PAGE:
Gen. Jay Raymond, Chief of Space Operations for the U.S. Space Force (USSF), unveiled the USSF’s organizational structure today. It will have three field commands and subordinate units designated “deltas” and “squadrons.” Activation of the new units will begin later this summer.

The USSF was created on December 20, 2019 as a new military service that is part of the U.S. Air Force. Raymond is Chief of Space Operations, a parallel position to the Air Force Chief of Staff, both of whom report directly to the Secretary of the Air Force (SecAF).

Read more at: Spacepolicy online

Minotaur Rocket Launching July 15 from NASA Wallops

A Minotaur IV rocket carrying a classified payload for the National Reconnaissance Office (NRO) is scheduled for launch July 15, 2020, from NASA’s Wallops Flight Facility in Virginia. The U.S. Space Force (USSF) Space and Missile Systems Center’s Launch Enterprise Program is providing the launch services for this mission.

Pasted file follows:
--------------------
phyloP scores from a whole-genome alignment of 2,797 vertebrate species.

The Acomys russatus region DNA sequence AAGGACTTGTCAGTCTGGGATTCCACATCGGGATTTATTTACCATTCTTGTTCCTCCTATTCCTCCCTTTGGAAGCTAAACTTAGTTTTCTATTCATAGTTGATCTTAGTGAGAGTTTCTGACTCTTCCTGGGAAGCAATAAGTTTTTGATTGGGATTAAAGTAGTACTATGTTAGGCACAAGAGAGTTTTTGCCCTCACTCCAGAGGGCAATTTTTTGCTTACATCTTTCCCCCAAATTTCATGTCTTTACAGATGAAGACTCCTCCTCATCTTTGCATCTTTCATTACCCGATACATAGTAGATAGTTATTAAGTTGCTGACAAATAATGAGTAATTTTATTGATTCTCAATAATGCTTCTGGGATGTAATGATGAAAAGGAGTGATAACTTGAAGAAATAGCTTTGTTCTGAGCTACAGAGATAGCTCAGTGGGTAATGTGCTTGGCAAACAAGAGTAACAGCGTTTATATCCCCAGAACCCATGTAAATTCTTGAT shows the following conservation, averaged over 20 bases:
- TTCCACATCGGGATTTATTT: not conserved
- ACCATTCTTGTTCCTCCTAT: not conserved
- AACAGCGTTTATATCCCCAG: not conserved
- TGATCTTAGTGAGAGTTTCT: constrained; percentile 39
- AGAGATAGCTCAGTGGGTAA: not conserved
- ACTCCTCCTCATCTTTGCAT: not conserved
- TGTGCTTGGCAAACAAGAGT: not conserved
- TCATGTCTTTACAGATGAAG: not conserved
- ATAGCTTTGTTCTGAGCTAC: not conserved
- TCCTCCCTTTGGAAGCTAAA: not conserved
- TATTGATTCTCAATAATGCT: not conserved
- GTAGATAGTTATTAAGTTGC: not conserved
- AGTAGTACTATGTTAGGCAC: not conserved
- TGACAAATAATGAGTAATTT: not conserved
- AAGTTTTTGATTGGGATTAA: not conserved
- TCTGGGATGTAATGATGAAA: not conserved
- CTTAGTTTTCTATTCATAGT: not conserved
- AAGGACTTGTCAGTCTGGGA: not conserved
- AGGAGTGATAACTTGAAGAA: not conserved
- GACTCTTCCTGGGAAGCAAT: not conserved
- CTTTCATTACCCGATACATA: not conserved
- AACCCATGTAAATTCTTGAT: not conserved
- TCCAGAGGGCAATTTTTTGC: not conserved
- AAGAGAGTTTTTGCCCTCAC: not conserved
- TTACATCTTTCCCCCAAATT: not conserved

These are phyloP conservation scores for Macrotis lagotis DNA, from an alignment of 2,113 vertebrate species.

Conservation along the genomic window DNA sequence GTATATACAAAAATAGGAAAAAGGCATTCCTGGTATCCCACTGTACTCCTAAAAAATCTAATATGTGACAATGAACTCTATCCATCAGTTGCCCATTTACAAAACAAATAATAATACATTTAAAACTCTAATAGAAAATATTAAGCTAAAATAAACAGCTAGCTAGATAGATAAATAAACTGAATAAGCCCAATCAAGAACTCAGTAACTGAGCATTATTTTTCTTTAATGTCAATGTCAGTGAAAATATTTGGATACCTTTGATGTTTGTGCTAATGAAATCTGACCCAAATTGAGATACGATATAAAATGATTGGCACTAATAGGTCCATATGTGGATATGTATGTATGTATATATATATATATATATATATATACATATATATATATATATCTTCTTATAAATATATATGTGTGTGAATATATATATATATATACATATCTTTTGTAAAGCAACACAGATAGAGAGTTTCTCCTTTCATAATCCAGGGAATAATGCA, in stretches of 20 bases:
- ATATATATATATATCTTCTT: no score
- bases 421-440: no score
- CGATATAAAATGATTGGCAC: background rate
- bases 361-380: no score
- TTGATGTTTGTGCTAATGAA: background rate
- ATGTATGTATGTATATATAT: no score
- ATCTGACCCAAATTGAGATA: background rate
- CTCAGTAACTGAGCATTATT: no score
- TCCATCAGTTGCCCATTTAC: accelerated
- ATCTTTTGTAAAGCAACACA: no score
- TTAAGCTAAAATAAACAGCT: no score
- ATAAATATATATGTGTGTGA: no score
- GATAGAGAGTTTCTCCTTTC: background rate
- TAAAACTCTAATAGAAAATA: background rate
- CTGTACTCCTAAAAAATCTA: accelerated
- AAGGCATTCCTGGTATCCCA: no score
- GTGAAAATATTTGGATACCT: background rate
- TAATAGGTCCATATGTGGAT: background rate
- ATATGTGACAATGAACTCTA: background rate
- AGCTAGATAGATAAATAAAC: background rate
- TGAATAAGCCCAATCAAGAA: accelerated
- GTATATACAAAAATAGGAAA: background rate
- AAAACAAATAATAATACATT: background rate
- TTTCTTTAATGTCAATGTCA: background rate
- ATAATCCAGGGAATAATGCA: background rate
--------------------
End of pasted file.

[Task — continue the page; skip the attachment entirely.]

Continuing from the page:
The launch vehicle, built and operated by Northrop Grumman, is scheduled for liftoff from the Mid-Atlantic Regional Spaceport’s (MARS) Pad 0B on Wallops Island.

The launch may be visible along the U.S. east coast. In addition, the mission will be streamed live beginning at 8:30 a.m. on the Wallops YouTube channel.

Read more at: NASA

House and Senate Make Progress on the FY2021 NDAA

The House and Senate both made progress on the FY2021 National Defense Authorization Act (NDAA) this week.  The House version cleared committee and the Senate got pretty far along debating its version on the floor.  The two chambers have now recessed for the July 4 holiday. Action will resume when they return.

The House Armed Services Committee (HASC) passed the House bill, H.R. 6395, by a vote of 56-0 just before midnight last night. The last amendment adopted was to name the bill after Rep. Mac Thornberry (R-TX), the top Republican on the committee who is retiring at the end of this Congress. He chaired the committee when Republicans controlled the House.

Read more at: Spacepolicy online

GPS Committee Calls FCC Ligado Order A “Grave Error”